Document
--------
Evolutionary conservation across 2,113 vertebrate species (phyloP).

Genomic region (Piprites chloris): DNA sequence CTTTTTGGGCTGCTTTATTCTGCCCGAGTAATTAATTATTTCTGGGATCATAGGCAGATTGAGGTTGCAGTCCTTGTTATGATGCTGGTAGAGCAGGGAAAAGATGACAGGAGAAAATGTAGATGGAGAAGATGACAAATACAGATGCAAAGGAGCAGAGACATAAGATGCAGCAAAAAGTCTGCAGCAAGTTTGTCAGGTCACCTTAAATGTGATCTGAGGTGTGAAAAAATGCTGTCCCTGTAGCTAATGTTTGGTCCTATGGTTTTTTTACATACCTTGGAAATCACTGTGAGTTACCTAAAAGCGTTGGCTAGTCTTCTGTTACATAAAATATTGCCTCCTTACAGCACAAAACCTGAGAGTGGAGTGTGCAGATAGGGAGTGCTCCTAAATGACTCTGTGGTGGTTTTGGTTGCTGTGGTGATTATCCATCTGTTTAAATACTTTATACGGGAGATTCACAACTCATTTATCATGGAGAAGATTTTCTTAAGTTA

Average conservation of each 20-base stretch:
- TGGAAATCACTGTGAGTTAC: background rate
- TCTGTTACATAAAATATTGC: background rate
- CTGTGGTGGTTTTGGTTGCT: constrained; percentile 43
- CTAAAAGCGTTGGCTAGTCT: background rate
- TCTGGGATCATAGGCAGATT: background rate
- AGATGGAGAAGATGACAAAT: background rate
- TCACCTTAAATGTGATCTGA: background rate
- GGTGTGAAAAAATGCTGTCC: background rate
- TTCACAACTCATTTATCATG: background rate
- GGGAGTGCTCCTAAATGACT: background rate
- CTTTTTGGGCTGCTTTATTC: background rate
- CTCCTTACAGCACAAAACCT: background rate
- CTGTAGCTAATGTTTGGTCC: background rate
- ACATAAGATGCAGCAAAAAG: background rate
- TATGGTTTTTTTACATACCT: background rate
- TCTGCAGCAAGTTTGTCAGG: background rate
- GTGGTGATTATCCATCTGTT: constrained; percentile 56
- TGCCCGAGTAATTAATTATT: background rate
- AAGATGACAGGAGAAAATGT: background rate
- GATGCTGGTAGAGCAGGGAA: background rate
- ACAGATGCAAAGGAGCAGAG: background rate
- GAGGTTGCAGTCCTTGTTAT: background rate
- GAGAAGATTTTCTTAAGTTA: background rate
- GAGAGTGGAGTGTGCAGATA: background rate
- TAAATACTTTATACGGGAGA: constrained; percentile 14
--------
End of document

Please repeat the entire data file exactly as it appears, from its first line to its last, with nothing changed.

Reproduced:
Evolutionary conservation across 2,113 vertebrate species (phyloP).

Genomic region (Piprites chloris): DNA sequence CTTTTTGGGCTGCTTTATTCTGCCCGAGTAATTAATTATTTCTGGGATCATAGGCAGATTGAGGTTGCAGTCCTTGTTATGATGCTGGTAGAGCAGGGAAAAGATGACAGGAGAAAATGTAGATGGAGAAGATGACAAATACAGATGCAAAGGAGCAGAGACATAAGATGCAGCAAAAAGTCTGCAGCAAGTTTGTCAGGTCACCTTAAATGTGATCTGAGGTGTGAAAAAATGCTGTCCCTGTAGCTAATGTTTGGTCCTATGGTTTTTTTACATACCTTGGAAATCACTGTGAGTTACCTAAAAGCGTTGGCTAGTCTTCTGTTACATAAAATATTGCCTCCTTACAGCACAAAACCTGAGAGTGGAGTGTGCAGATAGGGAGTGCTCCTAAATGACTCTGTGGTGGTTTTGGTTGCTGTGGTGATTATCCATCTGTTTAAATACTTTATACGGGAGATTCACAACTCATTTATCATGGAGAAGATTTTCTTAAGTTA

Average conservation of each 20-base stretch:
- TGGAAATCACTGTGAGTTAC: background rate
- TCTGTTACATAAAATATTGC: background rate
- CTGTGGTGGTTTTGGTTGCT: constrained; percentile 43
- CTAAAAGCGTTGGCTAGTCT: background rate
- TCTGGGATCATAGGCAGATT: background rate
- AGATGGAGAAGATGACAAAT: background rate
- TCACCTTAAATGTGATCTGA: background rate
- GGTGTGAAAAAATGCTGTCC: background rate
- TTCACAACTCATTTATCATG: background rate
- GGGAGTGCTCCTAAATGACT: background rate
- CTTTTTGGGCTGCTTTATTC: background rate
- CTCCTTACAGCACAAAACCT: background rate
- CTGTAGCTAATGTTTGGTCC: background rate
- ACATAAGATGCAGCAAAAAG: background rate
- TATGGTTTTTTTACATACCT: background rate
- TCTGCAGCAAGTTTGTCAGG: background rate
- GTGGTGATTATCCATCTGTT: constrained; percentile 56
- TGCCCGAGTAATTAATTATT: background rate
- AAGATGACAGGAGAAAATGT: background rate
- GATGCTGGTAGAGCAGGGAA: background rate
- ACAGATGCAAAGGAGCAGAG: background rate
- GAGGTTGCAGTCCTTGTTAT: background rate
- GAGAAGATTTTCTTAAGTTA: background rate
- GAGAGTGGAGTGTGCAGATA: background rate
- TAAATACTTTATACGGGAGA: constrained; percentile 14